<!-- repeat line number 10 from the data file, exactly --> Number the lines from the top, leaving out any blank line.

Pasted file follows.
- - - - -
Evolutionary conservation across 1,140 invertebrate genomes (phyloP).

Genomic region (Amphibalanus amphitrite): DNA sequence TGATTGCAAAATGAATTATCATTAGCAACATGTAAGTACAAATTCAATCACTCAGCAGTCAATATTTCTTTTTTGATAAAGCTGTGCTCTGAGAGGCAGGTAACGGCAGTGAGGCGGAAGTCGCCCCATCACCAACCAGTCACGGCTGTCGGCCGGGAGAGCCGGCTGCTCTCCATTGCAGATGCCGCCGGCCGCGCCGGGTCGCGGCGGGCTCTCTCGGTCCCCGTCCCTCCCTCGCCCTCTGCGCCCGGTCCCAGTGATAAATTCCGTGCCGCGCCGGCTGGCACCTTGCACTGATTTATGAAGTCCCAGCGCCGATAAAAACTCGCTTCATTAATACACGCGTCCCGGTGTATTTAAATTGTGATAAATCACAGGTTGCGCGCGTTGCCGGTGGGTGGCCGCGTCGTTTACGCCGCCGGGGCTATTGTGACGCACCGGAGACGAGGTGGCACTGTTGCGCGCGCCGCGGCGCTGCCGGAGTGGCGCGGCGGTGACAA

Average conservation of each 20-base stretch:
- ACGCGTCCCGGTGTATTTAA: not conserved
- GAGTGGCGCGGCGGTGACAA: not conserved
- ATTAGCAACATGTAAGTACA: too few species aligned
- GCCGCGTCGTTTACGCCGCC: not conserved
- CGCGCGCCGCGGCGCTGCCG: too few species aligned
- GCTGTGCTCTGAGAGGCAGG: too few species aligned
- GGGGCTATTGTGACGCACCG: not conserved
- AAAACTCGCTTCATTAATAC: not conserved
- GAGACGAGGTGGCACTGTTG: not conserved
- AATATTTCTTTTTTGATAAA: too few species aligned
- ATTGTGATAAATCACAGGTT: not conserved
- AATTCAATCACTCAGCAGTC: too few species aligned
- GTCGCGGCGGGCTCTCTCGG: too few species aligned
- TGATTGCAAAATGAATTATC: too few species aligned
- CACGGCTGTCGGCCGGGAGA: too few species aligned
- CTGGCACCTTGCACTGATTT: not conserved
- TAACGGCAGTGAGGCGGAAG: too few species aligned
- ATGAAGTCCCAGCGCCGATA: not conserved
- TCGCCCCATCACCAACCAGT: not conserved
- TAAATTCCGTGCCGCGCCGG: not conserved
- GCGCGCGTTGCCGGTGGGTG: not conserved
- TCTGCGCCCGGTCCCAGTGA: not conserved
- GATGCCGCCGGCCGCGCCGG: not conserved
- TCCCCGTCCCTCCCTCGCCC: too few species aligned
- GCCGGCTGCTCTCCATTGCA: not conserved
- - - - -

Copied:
- GGGGCTATTGTGACGCACCG: not conserved